Prerequisites for admission to a college of podiatric medicine include the completion of at least 90 semester hours of undergraduate study, an acceptable grade point average, and suitable scores on the Medical College Admission Test (some colleges also may accept the Dental Admission Test or the Graduate Record Exam). All of the colleges require 8 semester hours each of biology, inorganic chemistry, organic chemistry, and physics, as well as 6 hours of English. The science courses should be those designed for premedical students. Potential podiatric medical students also are evaluated on the basis of extracurricular and community activities, personal interviews, and letters of recommendation. More than 90 percent of podiatric students have at least a bachelor’s degree.

Colleges of podiatric medicine offer a 4-year program whose core curriculum is similar to that in other schools of medicine. During the first 2 years, students receive classroom instruction in basic sciences, including anatomy, chemistry, pathology, and pharmacology. Third- and fourth-year students have clinical rotations in private practices, hospitals, and clinics. During these rotations, they learn how to take general and podiatric histories, perform routine physical examinations, interpret tests and findings, make diagnoses, and perform therapeutic procedures. Graduates receive the degree of Doctor of Podiatric Medicine (DPM).

Most graduates complete a hospital residency program after receiving a DPM. Residency programs last from 1 to 3 years. Residents receive advanced training in podiatric medicine and surgery and serve clinical rotations in anesthesiology, internal medicine, pathology, radiology, emergency medicine, and orthopedic and general surgery. Residencies lasting more than 1 year provide more extensive training in specialty areas.

There are a number of certifying boards for the podiatric specialties of orthopedics, primary medicine, and surgery. Certification means that the DPM meets higher standards than those required for licensure. Each board requires advanced training, the completion of written and oral examinations, and experience as a practicing podiatrist. Most managed care organizations prefer board-certified podiatrists.

People planning a career in podiatry should have scientific aptitude, manual dexterity, interpersonal skills, and good business sense.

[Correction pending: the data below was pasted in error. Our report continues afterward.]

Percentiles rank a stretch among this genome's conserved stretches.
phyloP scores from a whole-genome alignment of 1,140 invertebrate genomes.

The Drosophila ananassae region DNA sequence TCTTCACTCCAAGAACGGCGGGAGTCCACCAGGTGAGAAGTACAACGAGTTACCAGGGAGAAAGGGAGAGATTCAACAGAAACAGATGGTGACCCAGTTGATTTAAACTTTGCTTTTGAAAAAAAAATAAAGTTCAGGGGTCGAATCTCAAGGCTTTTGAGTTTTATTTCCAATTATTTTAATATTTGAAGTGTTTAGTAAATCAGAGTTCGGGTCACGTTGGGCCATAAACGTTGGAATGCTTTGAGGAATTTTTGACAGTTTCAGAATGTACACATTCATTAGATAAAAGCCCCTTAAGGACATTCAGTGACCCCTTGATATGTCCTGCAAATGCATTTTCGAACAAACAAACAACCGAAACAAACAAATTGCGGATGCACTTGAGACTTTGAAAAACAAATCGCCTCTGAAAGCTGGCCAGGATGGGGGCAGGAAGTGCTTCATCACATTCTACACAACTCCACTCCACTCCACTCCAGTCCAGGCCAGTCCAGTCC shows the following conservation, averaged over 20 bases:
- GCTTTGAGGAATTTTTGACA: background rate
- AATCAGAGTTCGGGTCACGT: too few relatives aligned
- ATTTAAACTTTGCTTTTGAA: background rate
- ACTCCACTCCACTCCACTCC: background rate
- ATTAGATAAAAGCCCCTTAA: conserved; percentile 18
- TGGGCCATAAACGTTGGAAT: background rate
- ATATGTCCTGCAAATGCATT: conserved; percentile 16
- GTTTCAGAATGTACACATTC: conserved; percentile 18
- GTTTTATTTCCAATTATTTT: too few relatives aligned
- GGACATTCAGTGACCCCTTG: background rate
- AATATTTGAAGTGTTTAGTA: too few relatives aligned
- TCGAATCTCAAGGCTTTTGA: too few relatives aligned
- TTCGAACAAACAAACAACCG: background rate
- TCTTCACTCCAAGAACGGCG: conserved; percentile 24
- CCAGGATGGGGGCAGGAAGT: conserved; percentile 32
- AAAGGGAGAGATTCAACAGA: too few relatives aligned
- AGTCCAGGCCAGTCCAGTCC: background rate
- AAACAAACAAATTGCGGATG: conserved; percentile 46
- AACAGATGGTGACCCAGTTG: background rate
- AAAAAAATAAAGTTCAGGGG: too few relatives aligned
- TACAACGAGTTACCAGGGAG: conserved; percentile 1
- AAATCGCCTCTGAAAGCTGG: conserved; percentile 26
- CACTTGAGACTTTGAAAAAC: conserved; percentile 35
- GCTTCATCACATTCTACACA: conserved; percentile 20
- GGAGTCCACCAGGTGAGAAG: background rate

Podiatrists may advance to become professors at colleges of podiatric medicine, department chiefs in hospitals, or general health administrators.

Podiatry Job and Employment Opportunities

Employment of podiatrists is expected to grow about as fast as the average for all occupations through 2012. More people will turn to podiatrists for foot care as the number of injuries sustained by a more active and increasingly older population grows. Additional job openings will result from podiatrists who retire from the occupation, particularly members of the “baby-boom” generation. However, relatively few job openings from this source are expected because the occupation is small and most podiatrists remain in it until they retire.

Medicare and most private health insurance programs cover acute medical and surgical foot services, as well as diagnostic x rays and leg braces. Details of such coverage vary among plans. However, routine foot care—including the removal of corns and calluses—ordinarily is not covered, unless the patient has a systemic condition that has resulted in severe circulatory problems or areas of desensitization in the legs or feet. Like dental services, podiatric care is often discretionary and, therefore, more dependent on disposable income than some other medical services.

Employment of podiatrists would grow even faster were it not for continued emphasis on controlling the costs of specialty healthcare. Insurers will balance the cost of sending patients to podiatrists against the cost and availability of substitute practitioners, such as physicians and physical therapists. Opportunities will be better for board-certified podiatrists, because many managed care organizations require board certification. Opportunities for newly trained podiatrists will be better in group medical practices, clinics, and health networks than in a traditional solo practice. Establishing a practice will be most difficult in the areas surrounding colleges of podiatric medicine, because podiatrists are concentrated in these locations.